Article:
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Lupus. 2015 Sep;24(10):1087-94. doi: 10.1177/0961203315581207. Epub 2015 May 4.

Rivaroxaban in antiphospholipid syndrome (RAPS) protocol: a prospective, randomized controlled phase II/III clinical trial of rivaroxaban versus warfarin in patients with thrombotic antiphospholipid syndrome, with or without SLE.

Author information

1
Department of Haematology, University College London Hospitals NHS Foundation Trust, London, UK Haemostasis Research Unit, Department of Haematology, University College London, London, UK hannah.cohen@uclh.nhs.uk.
2
University College London Comprehensive Clinical Trials Unit, Gower Street, London, UK.
3
Department of Haematology, Guy's and St Thomas' NHS Foundation Trust, London, UK Department of Haematology, Kings College London, London, UK.
4
Centre for Rheumatology Research, Division of Medicine, University College London, London, UK.
5
Department of Rheumatology, Guy's and St Thomas' NHS Foundation Trust, London, UK Department of Rheumatology, Kings College London, London, UK.

Abstract

INTRODUCTION:

The current mainstay of the treatment of thrombotic antiphospholipid syndrome (APS) is long-term anticoagulation with vitamin K antagonists (VKAs) such as warfarin. Non-VKA oral anticoagulants (NOACs), which include rivaroxaban, have been shown to be effective and safe compared with warfarin for the treatment of venous thromboembolism (VTE) in major phase III prospective, randomized controlled trials (RCTs), but the results may not be directly generalizable to patients with APS.

AIMS:

The primary aim is to demonstrate, in patients with APS and previous VTE, with or without systemic lupus erythematosus (SLE), that the intensity of anticoagulation achieved with rivaroxaban is not inferior to that of warfarin. Secondary aims are to compare rates of recurrent thrombosis, bleeding and the quality of life in patients on rivaroxaban with those on warfarin.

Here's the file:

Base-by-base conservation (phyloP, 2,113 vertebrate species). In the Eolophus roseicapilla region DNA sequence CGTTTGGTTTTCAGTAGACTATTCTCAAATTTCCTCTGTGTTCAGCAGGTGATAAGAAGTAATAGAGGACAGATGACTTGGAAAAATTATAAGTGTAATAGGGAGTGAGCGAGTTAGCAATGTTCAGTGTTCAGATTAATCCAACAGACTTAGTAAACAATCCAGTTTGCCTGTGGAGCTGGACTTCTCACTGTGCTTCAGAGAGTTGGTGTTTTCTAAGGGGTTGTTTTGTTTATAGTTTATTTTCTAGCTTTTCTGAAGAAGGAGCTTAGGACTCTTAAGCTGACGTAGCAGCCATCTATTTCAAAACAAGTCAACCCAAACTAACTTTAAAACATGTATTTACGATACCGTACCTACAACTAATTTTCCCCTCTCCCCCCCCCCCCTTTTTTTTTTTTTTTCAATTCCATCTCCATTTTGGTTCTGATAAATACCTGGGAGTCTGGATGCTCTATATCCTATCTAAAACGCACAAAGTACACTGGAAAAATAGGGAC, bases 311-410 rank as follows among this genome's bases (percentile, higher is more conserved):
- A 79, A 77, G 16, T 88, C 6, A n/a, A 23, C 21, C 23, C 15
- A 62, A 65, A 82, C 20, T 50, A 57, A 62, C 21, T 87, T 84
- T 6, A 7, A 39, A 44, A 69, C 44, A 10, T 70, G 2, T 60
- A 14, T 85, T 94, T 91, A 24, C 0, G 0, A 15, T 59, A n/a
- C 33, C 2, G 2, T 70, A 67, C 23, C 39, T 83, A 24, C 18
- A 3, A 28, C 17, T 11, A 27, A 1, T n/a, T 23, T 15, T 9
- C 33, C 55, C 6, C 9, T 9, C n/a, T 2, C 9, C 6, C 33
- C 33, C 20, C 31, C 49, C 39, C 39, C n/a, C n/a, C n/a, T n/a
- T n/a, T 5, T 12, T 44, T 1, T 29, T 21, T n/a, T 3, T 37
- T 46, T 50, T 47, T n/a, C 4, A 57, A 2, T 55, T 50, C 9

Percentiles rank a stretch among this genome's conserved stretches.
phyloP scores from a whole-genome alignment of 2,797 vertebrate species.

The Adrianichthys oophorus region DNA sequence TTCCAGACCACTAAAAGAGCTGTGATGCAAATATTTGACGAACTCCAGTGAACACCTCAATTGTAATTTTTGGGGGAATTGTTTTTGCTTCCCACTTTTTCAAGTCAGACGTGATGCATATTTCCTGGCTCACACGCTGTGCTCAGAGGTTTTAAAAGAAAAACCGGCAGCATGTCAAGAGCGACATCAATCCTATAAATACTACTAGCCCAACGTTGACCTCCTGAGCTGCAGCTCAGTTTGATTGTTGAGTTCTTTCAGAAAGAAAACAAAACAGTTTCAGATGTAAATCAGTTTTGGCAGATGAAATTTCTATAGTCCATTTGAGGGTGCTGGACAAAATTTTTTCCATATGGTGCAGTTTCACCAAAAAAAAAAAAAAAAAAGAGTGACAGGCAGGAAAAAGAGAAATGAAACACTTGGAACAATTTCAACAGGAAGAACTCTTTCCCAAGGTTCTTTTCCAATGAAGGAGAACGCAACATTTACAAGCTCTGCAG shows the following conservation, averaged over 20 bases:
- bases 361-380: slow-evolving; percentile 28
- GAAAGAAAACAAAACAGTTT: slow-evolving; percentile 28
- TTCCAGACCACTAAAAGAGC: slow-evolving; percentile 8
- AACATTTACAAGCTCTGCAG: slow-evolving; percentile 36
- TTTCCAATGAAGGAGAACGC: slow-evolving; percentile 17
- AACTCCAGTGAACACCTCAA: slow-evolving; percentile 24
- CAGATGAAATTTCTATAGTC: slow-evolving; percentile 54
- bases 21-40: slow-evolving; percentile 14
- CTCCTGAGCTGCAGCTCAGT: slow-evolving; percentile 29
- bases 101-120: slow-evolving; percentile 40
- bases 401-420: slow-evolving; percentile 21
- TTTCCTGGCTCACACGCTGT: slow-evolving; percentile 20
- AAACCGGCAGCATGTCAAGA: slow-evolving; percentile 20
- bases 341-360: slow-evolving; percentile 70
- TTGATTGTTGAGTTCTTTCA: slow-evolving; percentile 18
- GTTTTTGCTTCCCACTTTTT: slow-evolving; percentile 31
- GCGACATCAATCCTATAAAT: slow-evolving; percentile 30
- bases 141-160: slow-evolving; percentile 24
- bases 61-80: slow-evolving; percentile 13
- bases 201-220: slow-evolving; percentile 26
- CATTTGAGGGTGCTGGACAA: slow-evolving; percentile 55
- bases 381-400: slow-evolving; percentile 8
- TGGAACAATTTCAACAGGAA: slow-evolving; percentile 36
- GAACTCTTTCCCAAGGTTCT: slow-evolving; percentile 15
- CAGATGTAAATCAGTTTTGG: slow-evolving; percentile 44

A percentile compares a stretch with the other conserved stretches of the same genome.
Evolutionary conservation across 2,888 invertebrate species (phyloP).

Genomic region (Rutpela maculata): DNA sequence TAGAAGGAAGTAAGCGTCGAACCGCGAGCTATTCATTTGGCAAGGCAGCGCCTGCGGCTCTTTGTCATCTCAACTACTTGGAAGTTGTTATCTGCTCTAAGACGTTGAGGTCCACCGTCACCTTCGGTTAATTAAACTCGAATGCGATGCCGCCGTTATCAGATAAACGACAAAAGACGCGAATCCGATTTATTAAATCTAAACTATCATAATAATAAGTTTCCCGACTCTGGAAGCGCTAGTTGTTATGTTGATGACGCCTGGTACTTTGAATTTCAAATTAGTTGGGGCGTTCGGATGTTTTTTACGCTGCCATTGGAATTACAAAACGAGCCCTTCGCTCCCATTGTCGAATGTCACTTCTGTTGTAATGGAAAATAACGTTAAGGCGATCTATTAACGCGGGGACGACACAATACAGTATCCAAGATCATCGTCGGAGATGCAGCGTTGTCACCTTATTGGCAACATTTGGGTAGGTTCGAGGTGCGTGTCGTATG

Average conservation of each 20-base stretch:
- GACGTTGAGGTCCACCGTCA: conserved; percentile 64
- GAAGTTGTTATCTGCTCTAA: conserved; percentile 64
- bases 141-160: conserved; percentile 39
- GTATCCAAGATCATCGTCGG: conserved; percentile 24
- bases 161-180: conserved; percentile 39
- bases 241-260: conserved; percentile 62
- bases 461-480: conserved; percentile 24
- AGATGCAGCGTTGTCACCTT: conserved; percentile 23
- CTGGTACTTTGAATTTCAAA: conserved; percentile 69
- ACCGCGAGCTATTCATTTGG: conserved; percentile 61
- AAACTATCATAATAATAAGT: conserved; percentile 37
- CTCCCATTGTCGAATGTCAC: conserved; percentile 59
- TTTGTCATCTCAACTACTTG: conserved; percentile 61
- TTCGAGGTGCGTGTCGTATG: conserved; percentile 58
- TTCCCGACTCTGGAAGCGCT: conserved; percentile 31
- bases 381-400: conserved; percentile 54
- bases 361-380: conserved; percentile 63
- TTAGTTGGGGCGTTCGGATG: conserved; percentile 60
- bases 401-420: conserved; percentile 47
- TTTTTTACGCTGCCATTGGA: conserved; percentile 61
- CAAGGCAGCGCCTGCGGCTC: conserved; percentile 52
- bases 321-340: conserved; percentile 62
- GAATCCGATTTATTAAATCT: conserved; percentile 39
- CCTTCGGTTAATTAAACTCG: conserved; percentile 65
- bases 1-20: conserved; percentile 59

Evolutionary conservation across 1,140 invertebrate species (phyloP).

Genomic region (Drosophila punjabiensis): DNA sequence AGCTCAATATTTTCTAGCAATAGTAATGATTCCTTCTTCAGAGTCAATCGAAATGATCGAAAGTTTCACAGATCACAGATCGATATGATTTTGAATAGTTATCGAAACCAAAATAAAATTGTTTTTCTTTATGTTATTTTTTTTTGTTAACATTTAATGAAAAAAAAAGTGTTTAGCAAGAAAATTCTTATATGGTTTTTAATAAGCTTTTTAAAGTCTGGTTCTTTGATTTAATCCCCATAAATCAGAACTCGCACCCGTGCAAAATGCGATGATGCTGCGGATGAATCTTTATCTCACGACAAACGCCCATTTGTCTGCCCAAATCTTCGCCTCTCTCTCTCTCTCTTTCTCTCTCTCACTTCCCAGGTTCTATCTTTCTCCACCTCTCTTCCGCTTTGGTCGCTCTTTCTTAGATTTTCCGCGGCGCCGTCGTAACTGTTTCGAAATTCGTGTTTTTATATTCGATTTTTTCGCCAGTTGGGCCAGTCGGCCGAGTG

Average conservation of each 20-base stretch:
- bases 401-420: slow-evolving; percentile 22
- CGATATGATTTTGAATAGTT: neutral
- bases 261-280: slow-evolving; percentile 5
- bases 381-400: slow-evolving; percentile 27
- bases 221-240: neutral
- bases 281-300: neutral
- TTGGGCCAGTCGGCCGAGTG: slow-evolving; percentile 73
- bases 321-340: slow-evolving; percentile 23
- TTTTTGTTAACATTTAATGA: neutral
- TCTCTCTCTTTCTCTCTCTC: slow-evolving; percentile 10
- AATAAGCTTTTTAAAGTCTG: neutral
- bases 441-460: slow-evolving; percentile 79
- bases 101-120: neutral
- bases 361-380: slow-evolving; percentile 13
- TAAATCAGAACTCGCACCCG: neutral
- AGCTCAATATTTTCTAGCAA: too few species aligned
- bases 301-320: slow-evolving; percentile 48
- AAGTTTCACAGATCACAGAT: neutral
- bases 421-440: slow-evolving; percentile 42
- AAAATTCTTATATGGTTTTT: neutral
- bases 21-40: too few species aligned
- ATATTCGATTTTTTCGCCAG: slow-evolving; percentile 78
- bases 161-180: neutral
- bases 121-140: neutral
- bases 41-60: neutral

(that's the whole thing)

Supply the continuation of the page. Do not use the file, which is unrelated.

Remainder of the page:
METHODS:

Rivaroxaban in antiphospholipid syndrome (RAPS) is a phase II/III prospective non-inferiority RCT in which eligible patients with APS, with or without SLE, who are on warfarin, target international normalized ratio (INR) 2.5 for previous VTE, will be randomized either to continue warfarin (standard of care) or to switch to rivaroxaban. Intensity of anticoagulation will be assessed using thrombin generation (TG) testing, with the primary outcome the percentage change in endogenous thrombin potential (ETP) from randomization to day 42. Other TG parameters, markers of in vivo coagulation activation, prothrombin fragment 1.2, thrombin antithrombin complex and D-dimer, will also be assessed.

DISCUSSION:

If RAPS demonstrates i) that the anticoagulant effect of rivaroxaban is not inferior to that of warfarin and ii) the absence of any adverse effects that cause concern with regard to the use of rivaroxaban, this would provide sufficient supporting evidence to make rivaroxaban a standard of care for the treatment of APS patients with previous VTE, requiring a target INR of 2.5.

KEYWORDS:

Antiphospholipid syndrome; rivaroxaban; systemic lupus erythematosus; thrombin generation; venous thromboembolism; warfarin

PMID:
25940537
PMCID:
PMC4527976
DOI:
10.1177/0961203315581207
[Indexed for MEDLINE]
Free PMC Article

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